New Jersey lawmakers are moving ahead with a measure guaranteeing the public’s right to access beaches and riverfronts, but hard decisions remain to be made.
A state Senate committee on Monday released a bill that writes the Public Trust Doctrine into law and directs the state Department of Environmental Protection to apply it to coastal land use and funding decisions.
The doctrine is a legal concept dating to the Roman Emperor Justinian stating that oceans, bays and rivers are held in a trust for the public, which has the right to swim in them, or sit or walk along their shores.
It exempts critical infrastructure like chemical or nuclear plants and doesn’t specify how far apart public access points must be.
Andrew Chambarry, an attorney and beach access advocate, says the bill will strengthen efforts to ensure that the public has full access and usage of tidal areas and provide authority to address chronic problems limiting public access.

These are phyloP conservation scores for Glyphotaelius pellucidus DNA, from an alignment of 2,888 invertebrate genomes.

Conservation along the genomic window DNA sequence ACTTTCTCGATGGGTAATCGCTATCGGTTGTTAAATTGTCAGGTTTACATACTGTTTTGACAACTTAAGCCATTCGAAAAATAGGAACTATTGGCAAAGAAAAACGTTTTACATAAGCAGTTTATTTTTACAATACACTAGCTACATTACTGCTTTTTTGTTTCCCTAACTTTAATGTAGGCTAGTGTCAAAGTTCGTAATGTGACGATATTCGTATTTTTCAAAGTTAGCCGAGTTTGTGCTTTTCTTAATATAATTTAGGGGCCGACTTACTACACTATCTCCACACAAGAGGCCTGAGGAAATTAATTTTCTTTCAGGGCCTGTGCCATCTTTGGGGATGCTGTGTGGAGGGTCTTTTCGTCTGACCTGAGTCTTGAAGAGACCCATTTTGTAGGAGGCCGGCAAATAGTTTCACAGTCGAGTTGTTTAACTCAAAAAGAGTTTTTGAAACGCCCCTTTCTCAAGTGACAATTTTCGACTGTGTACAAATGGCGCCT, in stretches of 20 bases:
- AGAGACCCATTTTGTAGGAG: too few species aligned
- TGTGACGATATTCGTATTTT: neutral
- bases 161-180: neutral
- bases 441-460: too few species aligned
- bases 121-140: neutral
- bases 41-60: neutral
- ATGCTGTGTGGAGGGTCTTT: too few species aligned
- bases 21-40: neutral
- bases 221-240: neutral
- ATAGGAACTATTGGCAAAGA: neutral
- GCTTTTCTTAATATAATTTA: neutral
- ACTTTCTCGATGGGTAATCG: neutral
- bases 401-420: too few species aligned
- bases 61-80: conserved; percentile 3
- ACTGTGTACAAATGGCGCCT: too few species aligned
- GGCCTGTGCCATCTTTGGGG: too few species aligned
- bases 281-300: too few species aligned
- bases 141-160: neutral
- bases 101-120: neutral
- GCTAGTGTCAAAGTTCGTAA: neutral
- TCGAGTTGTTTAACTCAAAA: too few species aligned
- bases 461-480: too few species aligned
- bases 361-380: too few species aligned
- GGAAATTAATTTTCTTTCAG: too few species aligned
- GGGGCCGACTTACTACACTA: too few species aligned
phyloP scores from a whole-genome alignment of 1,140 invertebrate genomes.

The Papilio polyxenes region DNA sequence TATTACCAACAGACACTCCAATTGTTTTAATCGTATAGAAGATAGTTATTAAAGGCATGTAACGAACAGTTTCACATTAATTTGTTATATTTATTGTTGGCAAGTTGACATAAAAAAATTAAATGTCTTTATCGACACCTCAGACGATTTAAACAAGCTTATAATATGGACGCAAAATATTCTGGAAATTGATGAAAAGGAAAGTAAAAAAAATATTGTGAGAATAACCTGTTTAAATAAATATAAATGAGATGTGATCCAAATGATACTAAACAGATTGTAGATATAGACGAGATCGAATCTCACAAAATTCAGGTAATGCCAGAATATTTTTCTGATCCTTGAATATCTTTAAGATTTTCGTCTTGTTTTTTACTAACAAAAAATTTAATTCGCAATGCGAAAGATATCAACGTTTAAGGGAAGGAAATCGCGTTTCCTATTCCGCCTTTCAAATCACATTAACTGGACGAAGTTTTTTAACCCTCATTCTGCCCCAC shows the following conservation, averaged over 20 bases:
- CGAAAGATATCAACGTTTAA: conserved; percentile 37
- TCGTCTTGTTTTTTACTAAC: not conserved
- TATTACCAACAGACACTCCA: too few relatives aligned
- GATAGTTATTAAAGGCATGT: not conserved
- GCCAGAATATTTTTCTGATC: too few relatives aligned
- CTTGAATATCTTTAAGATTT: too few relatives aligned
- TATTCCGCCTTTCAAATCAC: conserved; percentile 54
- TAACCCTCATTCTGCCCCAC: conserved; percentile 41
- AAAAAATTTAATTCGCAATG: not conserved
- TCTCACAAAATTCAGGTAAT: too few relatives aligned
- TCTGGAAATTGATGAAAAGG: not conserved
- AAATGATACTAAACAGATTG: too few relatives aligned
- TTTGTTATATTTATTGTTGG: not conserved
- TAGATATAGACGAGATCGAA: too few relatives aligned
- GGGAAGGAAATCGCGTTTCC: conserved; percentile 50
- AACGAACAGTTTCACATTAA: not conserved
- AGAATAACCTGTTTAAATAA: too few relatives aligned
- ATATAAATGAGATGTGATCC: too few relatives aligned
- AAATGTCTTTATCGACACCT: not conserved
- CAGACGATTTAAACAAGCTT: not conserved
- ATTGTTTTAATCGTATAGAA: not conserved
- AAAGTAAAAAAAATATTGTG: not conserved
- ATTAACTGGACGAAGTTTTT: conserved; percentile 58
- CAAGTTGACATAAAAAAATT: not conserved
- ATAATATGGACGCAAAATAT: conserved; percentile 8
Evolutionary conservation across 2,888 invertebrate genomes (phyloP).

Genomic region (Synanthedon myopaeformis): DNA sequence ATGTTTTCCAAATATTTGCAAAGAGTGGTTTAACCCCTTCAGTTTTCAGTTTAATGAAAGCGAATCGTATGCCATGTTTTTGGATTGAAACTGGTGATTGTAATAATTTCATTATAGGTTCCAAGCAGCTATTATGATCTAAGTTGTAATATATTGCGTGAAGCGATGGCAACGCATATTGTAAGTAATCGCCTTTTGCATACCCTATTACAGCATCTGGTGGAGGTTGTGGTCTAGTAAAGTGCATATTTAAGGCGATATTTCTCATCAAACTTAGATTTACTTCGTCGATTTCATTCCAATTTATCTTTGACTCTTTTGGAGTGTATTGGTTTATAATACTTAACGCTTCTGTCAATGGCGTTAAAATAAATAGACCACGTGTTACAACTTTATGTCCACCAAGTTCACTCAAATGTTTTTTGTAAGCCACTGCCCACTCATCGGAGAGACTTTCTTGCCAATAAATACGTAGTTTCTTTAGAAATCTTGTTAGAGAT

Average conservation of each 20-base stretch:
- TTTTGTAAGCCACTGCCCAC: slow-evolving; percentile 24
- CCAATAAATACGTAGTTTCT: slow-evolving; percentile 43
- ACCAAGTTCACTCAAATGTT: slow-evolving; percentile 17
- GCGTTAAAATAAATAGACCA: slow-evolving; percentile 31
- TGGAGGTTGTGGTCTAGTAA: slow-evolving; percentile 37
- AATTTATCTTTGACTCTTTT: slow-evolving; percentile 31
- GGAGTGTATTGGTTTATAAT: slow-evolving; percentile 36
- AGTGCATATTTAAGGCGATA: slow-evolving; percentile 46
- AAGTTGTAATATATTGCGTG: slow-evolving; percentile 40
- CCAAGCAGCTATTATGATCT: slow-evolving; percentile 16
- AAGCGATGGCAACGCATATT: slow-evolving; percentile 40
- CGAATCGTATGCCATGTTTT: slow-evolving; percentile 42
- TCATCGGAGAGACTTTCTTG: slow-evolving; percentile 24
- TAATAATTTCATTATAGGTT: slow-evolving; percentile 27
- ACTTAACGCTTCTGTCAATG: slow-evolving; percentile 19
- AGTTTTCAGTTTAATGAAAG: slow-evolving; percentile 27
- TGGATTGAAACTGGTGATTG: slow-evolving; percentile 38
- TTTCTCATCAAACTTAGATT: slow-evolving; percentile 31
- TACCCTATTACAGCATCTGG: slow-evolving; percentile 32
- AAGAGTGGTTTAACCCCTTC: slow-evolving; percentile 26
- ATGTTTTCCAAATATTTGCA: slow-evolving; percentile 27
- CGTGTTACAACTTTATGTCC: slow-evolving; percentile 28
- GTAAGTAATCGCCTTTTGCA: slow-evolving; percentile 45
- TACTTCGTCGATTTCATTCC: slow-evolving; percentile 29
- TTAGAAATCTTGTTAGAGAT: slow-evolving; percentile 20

“Without clarification and direction from the NJDEP, municipalities and private landowners have, and will continue, their attempts to limit parking, close off access points and restrict the public from enjoying beaches and waterfronts which case law dictates they have a right to access,” he said. “We are hoping that the bill will ultimately pass and provide the public with the protection that is needed.”
Jeff Tittel of the New Jersey Sierra Club also supports the legislation.
“Too many time people gave restricted access to these areas that we all own. Many towns and businesses try to restrict access to these waterways but this bill will prevent that from happening,” he said. “As taxpayers are paying hundreds of millions of dollars for restoring our beaches, it is even more important for the public to have access to them.”
The Associated Press contributed to this report.